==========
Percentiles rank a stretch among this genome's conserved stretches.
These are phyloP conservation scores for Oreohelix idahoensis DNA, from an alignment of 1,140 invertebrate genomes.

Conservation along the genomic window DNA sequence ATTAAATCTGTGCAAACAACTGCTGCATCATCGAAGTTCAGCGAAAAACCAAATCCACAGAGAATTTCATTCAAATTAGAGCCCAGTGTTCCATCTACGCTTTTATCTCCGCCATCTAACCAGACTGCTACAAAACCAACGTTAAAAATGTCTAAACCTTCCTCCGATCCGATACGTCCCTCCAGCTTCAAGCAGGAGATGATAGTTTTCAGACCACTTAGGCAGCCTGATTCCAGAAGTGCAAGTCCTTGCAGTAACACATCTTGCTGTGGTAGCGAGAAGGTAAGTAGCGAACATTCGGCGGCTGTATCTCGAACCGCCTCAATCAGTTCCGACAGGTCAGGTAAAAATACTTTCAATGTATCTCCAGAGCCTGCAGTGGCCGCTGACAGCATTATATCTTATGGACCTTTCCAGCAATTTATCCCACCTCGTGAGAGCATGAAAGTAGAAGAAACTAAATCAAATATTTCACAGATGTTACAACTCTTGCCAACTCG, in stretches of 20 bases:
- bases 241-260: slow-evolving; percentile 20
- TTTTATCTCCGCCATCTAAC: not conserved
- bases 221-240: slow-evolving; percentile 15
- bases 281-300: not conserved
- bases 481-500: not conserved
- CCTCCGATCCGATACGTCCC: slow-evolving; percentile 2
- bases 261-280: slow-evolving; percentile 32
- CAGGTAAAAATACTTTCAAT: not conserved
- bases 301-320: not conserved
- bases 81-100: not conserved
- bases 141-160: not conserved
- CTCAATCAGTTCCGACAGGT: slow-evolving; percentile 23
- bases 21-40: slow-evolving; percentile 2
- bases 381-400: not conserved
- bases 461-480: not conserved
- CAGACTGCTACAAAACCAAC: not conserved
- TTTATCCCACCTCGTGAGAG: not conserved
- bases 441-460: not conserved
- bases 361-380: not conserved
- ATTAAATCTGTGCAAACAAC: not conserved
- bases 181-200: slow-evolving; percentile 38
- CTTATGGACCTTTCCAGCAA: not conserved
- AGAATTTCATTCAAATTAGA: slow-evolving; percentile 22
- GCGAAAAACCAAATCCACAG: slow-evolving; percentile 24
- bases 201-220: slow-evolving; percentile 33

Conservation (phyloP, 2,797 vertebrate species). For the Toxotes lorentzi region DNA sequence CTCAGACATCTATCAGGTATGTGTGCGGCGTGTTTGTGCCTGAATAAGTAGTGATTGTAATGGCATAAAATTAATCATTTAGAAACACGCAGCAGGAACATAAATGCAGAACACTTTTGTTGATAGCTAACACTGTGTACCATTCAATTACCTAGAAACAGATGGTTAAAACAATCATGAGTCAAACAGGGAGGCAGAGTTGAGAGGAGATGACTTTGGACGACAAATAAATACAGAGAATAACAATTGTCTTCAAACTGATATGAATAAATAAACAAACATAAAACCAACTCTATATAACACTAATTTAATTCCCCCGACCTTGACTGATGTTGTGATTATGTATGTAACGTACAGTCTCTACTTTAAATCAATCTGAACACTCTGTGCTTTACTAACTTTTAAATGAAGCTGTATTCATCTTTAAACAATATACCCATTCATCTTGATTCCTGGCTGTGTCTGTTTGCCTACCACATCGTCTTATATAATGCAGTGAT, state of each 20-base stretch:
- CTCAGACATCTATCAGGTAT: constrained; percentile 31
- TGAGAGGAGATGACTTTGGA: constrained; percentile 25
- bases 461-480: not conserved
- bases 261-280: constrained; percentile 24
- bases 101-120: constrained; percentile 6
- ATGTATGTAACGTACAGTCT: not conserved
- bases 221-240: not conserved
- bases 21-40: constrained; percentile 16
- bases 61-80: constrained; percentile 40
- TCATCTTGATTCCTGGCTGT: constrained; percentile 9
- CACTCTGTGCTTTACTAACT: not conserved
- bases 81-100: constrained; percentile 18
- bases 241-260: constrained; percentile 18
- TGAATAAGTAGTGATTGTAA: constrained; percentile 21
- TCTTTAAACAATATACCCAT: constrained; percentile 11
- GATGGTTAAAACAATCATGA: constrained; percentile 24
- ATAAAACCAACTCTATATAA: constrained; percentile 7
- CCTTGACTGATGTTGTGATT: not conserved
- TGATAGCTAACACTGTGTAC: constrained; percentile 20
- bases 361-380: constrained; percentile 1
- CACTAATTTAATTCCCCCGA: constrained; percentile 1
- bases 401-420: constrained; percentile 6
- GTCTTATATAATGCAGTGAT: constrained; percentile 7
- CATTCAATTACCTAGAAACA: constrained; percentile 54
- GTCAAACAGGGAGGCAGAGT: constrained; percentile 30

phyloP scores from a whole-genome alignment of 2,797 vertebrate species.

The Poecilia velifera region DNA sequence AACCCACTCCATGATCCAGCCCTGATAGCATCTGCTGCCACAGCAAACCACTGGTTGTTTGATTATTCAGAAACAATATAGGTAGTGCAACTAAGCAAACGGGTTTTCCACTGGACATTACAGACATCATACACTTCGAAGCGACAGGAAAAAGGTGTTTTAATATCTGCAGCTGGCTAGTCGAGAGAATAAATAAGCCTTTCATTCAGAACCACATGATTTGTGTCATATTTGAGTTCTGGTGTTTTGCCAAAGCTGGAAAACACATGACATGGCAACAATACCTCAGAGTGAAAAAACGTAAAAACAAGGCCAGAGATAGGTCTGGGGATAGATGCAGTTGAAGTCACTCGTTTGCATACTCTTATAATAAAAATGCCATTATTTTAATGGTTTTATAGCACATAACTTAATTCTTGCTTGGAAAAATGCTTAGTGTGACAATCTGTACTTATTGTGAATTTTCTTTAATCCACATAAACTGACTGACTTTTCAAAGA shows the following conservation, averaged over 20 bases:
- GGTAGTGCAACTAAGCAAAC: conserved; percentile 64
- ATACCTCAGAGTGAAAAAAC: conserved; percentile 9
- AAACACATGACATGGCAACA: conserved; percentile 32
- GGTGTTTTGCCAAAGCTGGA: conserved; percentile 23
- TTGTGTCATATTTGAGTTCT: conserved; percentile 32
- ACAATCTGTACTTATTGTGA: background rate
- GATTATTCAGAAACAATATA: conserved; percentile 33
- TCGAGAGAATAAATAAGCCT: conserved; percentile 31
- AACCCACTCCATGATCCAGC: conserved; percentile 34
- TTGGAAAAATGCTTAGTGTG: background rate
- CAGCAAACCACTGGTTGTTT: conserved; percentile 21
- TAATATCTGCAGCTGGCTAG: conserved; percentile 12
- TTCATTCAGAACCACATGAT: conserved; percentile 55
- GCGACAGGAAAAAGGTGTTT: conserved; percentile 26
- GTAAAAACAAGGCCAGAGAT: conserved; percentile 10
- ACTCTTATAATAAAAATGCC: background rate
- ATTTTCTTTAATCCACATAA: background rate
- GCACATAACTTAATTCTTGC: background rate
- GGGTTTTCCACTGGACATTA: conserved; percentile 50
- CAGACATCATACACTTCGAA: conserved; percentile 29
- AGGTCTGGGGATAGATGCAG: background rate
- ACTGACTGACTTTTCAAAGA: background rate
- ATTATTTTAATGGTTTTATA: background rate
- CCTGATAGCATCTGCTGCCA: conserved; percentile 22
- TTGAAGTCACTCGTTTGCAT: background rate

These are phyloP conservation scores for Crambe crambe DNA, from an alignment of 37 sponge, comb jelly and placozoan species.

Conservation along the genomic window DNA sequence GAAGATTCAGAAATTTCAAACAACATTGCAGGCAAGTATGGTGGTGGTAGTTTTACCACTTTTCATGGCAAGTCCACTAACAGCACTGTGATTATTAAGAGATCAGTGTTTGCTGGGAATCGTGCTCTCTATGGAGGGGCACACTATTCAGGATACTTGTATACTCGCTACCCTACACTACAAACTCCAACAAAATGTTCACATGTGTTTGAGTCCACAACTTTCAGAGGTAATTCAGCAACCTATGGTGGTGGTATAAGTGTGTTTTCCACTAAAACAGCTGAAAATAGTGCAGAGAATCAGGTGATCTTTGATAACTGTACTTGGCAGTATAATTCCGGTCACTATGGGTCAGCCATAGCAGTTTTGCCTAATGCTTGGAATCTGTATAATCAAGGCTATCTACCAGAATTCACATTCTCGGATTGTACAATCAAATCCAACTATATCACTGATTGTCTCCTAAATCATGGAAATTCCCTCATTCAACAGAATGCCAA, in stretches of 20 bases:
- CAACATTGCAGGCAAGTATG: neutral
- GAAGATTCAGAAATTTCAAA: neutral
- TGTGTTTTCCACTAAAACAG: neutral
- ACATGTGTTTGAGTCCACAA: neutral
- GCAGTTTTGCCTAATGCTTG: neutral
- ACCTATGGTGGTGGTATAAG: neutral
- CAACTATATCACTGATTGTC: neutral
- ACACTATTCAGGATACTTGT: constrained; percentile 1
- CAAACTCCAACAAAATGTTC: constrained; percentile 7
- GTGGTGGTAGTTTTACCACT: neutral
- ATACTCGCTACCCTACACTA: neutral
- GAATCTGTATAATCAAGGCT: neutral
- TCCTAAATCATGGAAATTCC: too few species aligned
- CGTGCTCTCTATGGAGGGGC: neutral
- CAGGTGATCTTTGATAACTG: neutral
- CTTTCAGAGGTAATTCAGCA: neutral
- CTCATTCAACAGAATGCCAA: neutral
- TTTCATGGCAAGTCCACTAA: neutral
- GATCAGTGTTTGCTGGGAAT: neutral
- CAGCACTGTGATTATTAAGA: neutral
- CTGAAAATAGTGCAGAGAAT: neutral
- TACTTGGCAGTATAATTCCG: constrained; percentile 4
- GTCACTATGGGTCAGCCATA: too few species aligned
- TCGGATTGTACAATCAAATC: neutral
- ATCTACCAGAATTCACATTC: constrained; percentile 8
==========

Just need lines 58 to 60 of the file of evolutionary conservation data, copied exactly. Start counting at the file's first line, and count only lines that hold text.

- ATACCTCAGAGTGAAAAAAC: conserved; percentile 9
- AAACACATGACATGGCAACA: conserved; percentile 32
- GGTGTTTTGCCAAAGCTGGA: conserved; percentile 23